The diagnosis of pneumonia in the critically ill patient is very difficult because the usual signs and symptoms are unreliable in the intensive care setting. Bronchoalveolar lavage (BAL) is a diagnostic tool with a reported sensitivity of 70%. The purpose of this study was to determine the efficacy and specificity of BAL in severely burned pediatric patients. An analysis was performed in which BAL cultures were compared and correlated to chest radiographs. Patient characteristics, such as age, sex, burn size, depth of burn, and the presence of inhalation injury were evaluated. Over a period of 8 months, 58 thermally injured children were identified who underwent 101 BALs. The mean age was 6.5 ± 5 years, mean TBSA was 39 ± 27%, and inhalation injury was diagnosed in 20 patients (35%). Of 101 BALs, 48 were positive, and of the 101 chest radiographs, 20 demonstrated signs of pneumonia. Ten of those were associated with a positive BAL and 10 with a negative BAL. Thus, the positive predictive value of BAL was 21%, whereas the negative predictive value was 81%. Interestingly 80% of patients with tracheobronchitis from inhalation injury demonstrated a positive BAL. We conclude that in pediatric burn patients BAL correlates poorly with radiographic signs of pneumonia.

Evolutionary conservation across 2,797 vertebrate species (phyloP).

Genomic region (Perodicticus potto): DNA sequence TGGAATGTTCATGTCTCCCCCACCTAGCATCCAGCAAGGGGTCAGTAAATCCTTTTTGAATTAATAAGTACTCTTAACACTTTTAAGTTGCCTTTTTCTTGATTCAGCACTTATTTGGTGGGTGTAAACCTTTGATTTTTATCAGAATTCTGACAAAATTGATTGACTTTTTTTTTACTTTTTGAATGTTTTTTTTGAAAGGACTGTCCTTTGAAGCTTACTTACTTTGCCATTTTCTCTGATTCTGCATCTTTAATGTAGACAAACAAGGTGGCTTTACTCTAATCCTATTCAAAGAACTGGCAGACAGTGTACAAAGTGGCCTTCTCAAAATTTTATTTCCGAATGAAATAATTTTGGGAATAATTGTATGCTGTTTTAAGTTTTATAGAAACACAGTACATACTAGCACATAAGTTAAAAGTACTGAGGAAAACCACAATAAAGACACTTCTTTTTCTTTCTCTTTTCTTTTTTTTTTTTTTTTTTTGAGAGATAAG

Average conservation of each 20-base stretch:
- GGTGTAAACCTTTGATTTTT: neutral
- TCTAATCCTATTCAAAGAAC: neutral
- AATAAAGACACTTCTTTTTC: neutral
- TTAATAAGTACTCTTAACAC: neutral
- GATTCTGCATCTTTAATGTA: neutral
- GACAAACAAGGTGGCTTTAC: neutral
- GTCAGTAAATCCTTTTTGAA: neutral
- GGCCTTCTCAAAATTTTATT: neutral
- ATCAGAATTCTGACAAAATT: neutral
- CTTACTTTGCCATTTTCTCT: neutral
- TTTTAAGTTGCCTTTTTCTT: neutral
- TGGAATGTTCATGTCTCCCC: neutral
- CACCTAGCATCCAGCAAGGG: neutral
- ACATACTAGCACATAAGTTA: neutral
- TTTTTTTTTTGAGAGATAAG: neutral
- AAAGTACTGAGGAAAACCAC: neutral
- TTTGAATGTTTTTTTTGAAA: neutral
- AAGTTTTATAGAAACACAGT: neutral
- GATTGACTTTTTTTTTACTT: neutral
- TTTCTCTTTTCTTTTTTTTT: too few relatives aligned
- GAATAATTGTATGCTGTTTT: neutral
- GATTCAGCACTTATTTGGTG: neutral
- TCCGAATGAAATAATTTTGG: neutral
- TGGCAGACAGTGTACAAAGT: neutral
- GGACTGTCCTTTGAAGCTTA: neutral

|Original language||English (US)|
|Number of pages||4|
|Journal||Journal of Burn Care and Rehabilitation|
|State||Published - Nov 1 2003|
ASJC Scopus subject areas
- Emergency Medicine
- Health Professions(all)